Upon entering the bridge with Moff Gideon and the Darksaber, the look on Bo-Katan’s face says it all: She doesn’t like this situation. Apparently, it’s because the Darksaber can’t just be handed off, it must be won in battle. (Tell that to Sabine Wren, who literally just handed it to Bo-Katan on Rebels, but we’ll get back to that.) Mando assumes this is an easy problem to solve and tells her he yields but before the tension can be dispersed, the floated Dark Troopers are back. Moff Gideon knows that a platoon of these troopers would be too much for anyone so he smiles in delight as they fly back onto the ship, march to the bridge and begin pounding on it like a slab of meat in Rocky.
Which is when a lone X-Wing Fighter arrives. Mando’s pals are none too impressed that only one X-Wing has come to help—and you’d be forgiven for assuming it was just the other X-Wing pilots we’d seen this season, Captain Carson Teva or Trapper Wolf—but something seemed different, and Grogu knew it.
We see a lone hooded figure cutting their way through the cruiser, mowing down Dark Troopers left and right...with a green lightsaber. It’s a Jedi. Could it be...? A glimpse of the hilt makes it much more definitive. Meanwhile, back on the bridge, Grogu keeps touching the security screens. He has a connection to this person, whoever it may be. Tensions continue to rise as this mystery Jedi rides the elevator up to the bridge, where he easily dispatches a dozen Dark Troopers in a hallway much like Darth Vader did after the battle of Scarif as he chased the stolen plans to the Death Star.
Black cloak? Green lightsaber? All facilities of the Force on his side? Folks, Luke Skywalker has arrived to help a little baby named Grogu.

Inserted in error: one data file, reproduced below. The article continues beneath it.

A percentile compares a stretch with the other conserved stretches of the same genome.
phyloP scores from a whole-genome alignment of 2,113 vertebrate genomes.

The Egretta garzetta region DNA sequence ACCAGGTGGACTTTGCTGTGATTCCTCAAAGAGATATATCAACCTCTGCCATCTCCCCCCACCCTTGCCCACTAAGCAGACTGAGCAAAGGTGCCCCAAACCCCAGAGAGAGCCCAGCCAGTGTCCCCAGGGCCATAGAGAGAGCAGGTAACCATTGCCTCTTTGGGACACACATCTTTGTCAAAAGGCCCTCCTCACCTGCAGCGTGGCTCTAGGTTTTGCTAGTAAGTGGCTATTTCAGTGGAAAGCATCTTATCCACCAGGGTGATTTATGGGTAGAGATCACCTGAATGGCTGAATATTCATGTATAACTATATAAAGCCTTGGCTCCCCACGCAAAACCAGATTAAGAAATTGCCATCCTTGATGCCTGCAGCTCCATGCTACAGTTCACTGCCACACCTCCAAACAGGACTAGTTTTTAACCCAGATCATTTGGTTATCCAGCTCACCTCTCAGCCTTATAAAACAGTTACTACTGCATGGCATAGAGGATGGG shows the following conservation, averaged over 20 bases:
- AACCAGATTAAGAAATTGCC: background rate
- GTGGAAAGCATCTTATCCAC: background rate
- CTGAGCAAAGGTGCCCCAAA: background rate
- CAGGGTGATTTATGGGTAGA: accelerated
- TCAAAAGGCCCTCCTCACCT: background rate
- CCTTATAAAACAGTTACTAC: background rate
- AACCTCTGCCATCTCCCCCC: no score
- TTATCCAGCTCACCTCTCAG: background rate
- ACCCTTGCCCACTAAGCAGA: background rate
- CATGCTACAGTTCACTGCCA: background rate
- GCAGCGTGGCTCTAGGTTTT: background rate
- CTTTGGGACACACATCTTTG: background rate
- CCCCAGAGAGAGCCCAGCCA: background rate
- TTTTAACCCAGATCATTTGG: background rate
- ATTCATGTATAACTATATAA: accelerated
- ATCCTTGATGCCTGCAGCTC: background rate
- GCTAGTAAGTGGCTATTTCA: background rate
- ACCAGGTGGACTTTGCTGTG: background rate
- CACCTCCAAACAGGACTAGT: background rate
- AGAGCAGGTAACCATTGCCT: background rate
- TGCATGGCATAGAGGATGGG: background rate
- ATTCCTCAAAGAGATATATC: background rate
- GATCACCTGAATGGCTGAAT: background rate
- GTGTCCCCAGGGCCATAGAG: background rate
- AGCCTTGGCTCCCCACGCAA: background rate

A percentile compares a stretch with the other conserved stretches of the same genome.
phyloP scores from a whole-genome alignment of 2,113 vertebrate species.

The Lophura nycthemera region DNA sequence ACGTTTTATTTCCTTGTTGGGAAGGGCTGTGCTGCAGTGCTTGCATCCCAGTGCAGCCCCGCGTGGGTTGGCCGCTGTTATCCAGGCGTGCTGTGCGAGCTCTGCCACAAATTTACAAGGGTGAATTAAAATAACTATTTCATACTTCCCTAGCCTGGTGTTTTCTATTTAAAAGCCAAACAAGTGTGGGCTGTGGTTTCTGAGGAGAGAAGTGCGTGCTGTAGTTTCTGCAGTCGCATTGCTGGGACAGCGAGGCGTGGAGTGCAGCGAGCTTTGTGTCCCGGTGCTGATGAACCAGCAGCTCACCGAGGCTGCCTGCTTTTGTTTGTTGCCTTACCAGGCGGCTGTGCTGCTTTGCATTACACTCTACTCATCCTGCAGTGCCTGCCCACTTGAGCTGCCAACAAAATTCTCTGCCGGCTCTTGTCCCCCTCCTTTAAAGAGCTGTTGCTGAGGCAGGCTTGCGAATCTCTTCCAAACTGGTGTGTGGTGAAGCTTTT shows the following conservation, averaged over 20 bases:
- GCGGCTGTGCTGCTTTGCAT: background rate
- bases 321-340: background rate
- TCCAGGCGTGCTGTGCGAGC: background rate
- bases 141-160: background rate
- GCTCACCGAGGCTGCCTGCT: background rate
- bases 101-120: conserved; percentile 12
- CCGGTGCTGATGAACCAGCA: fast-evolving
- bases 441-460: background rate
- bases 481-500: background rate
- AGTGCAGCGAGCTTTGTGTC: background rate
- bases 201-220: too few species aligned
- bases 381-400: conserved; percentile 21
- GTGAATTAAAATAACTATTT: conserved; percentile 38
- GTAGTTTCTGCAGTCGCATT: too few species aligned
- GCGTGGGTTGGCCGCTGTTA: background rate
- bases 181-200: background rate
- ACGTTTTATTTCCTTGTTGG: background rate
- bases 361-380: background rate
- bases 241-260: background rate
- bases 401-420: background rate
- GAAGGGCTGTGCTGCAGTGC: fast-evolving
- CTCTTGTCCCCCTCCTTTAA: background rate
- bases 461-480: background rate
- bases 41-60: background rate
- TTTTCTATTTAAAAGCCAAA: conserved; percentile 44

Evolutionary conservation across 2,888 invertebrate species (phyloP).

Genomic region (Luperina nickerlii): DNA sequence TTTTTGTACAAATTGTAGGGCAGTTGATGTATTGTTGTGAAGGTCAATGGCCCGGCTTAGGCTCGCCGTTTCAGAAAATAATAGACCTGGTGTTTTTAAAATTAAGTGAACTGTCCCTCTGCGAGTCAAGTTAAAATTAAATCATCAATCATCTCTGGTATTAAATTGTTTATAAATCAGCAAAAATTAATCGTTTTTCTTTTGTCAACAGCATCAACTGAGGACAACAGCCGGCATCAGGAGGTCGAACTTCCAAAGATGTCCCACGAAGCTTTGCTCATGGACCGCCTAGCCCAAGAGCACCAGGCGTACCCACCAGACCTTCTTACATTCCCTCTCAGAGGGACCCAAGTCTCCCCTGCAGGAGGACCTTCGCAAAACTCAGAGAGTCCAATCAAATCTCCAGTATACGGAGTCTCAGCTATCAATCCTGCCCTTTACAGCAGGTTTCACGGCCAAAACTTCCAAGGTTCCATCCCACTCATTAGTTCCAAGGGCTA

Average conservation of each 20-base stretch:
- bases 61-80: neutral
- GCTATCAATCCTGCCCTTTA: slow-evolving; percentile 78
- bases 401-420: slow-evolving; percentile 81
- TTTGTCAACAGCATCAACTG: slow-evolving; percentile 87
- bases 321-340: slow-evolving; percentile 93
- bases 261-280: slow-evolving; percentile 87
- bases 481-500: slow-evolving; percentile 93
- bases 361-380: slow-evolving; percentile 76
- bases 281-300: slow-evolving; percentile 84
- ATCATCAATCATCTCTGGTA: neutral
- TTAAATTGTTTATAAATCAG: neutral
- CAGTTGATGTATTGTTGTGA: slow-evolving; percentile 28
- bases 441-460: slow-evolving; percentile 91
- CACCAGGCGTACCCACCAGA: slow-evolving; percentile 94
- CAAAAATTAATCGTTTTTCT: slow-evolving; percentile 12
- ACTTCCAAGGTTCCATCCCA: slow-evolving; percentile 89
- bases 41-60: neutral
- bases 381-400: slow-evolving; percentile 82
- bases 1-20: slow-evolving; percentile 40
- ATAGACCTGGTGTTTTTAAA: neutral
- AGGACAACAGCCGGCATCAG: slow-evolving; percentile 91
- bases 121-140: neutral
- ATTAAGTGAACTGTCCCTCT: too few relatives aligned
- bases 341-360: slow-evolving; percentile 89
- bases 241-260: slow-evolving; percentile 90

Allow us a quick detour. First, the CGI on Luke looked very bad. Obviously, this takes place mere years after Return of the Jedi so he had to look more like 1983 Mark Hamill than 2020 Mark Hamill, but in the four years since Rogue One’s butchering of Carrie Fisher’s face (and better, but not great, rendition of Peter Cushing) one would think the technology would’ve been better. It was not. Second, while Luke being the Jedi Grogu found through the Force makes the most sense, and is also insanely satisfying for Star Wars fans (I’ll admit, bad CGI aside, the nostalgia made me misty), ultimately, it feels very constrictive to the narrative we’ve been witnessing on The Mandalorian.
It’s true, at this specific time Luke is the most powerful Jedi that we know of and a few years later, he’ll start training a new generation of Jedi, including his sister. But we’ve spent nine movies with Luke’s family—we know what happens to them. Placing Grogu under his tutelage, while logical and thrilling, restricts a bit of what could happen to this plot thread. Basically Grogu and Luke have to separate before Ben Solo (who, at this point, is either a baby or not yet born) betrays Luke, or Grogu dies there. We’re about 99.9% sure it’ll be the former (in the form of some kind of Mando reunion) but the fact that there’s even a slight chance we know how this story could end feels somehow beneath The Mandalorian. The choice makes it a minor side trip from the Skywalker saga rather than its own thing, which is a shame considering how strong this story has been overall. I’d still love to see Luke sit down with Ahsoka and swap some stories though.
All that said, everything after Luke’s arrival is heartbreaking and beautiful. Luke explains he can train Grogu but his attachment to Mando is strong and Grogu needs Mando’s permission to leave. That’s when the biggest character moment of the entire series so far happens as Mando takes off his helmet so Grogu and he can look into each others’ eyes for the first time. It felt very reminiscent of the moment between Darth Vader and Luke at the end of Return of the Jedi. Grogu touches his face and Mando gets extremely emotional, but he knows the child belongs with this powerful Jedi. And so Luke, along with R2-D2 in a brief but fun little appearance, heads off with Grogu as an unhelmeted Mando, and everyone else, stands there and watches.